Barberry is a shrub, but new varieties have been bred to be both sterile (important for avoiding the invasive potential of Japanese barberry to reseed and crowd out native plants in natural area) and to have stunning leaf colors. Since this is a deciduous shrub (loses its leaves in winter), I'm suggesting it as a great foliage plant for the garden. An upright variety like 'Orange Rocket' (shown above, photo courtesy of Southern Living Plant Collection) is small and skinny enough to pop into a planter, and can also be used to create an "exclamation point" in the garden (and trust me, people will make a point to exclaim over it, har har). Another one I love, with a wider growth habit, is Sunjoy 'Tangelo' from Proven Winners (last time I checked, my affiliate Nature Hills had it on sale).
Cotoneaster - Groundcover
Cotoneaster (pro tip: pronounce it "Co-TOE-nee-aster," not "cotton-easter") is a sort of scrambly, rangy shrub that is generally low-growing and makes a great groundcover for all sorts of tough spots, including dry sloping ground. It also has cute little berries that birds and other wildlife enjoy.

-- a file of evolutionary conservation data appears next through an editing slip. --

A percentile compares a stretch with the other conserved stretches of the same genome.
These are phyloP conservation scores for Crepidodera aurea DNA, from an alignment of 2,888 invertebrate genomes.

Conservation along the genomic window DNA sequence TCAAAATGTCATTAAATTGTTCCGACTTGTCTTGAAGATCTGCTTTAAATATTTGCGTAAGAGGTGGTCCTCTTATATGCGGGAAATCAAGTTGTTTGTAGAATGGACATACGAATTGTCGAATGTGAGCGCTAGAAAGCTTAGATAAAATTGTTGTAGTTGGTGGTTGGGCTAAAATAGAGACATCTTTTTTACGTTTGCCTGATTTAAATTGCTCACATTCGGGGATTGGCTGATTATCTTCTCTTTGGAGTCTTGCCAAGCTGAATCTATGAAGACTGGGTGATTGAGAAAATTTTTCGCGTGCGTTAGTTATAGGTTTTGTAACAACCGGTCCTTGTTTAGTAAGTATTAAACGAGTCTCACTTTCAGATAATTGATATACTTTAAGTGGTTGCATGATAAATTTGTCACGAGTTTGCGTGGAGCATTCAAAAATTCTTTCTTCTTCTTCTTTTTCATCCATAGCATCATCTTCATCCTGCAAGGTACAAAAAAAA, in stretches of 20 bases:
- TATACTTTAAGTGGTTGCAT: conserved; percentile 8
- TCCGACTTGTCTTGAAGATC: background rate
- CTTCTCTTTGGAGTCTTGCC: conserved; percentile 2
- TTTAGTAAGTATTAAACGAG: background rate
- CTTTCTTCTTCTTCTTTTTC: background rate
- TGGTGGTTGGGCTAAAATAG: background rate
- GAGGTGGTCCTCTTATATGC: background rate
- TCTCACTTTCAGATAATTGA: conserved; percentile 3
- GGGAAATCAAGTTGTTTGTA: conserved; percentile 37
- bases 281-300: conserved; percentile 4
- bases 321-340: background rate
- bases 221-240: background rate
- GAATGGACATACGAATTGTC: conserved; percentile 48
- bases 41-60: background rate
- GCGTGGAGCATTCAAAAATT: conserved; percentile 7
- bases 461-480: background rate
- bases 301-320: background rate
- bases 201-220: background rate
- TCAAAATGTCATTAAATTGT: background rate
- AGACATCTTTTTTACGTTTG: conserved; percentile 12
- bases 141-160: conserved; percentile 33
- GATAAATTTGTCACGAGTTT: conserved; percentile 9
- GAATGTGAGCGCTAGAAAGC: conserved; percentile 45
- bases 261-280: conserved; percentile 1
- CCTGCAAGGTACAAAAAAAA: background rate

A recent introduction that defies the low-growing rule, but is definitely worth mentioning in any roundup of plants for fall interest, is 'Autumn Inferno' from First Edition Plants (photo courtesy of them).
Bergenia - Perennial
Bergenia is also known by the highly adorable and also descriptive name "pigsqueak" (the thick rubbery leaves make a squeaking noise when you rub them). Springtime brings clusters of rose-pink flowers on tall stems, but fall and winter brings out the autumnal colors of its leaves as the temperatures drop. These leaves will hang on through winter, but you can trim them back in spring to make way for fresh growth. See how I use bergenia in my deer-resistant planting plan for dry shade.
Other great deer-resistant perennials for fall gardens include salvia (see my recent blog post) , amsonia (shown behind the bergenia in the photo), ironweed (Vernonia), aster, Russian sage (Perovskia), and goldenrod (Solidago).
Don't miss your chance to win a plant!
Remember, subscribe to my newsletter by October 31, 2020 to be entered to win a 'Scentlandia' sweetspire from Proven Winners. The winner will be selected at random using Random.org. Reading this too late? Freebies are always happening, so subscribe to be notified of the next one, or follow me on Instagram at @SpotOn_Gardens to catch the next one.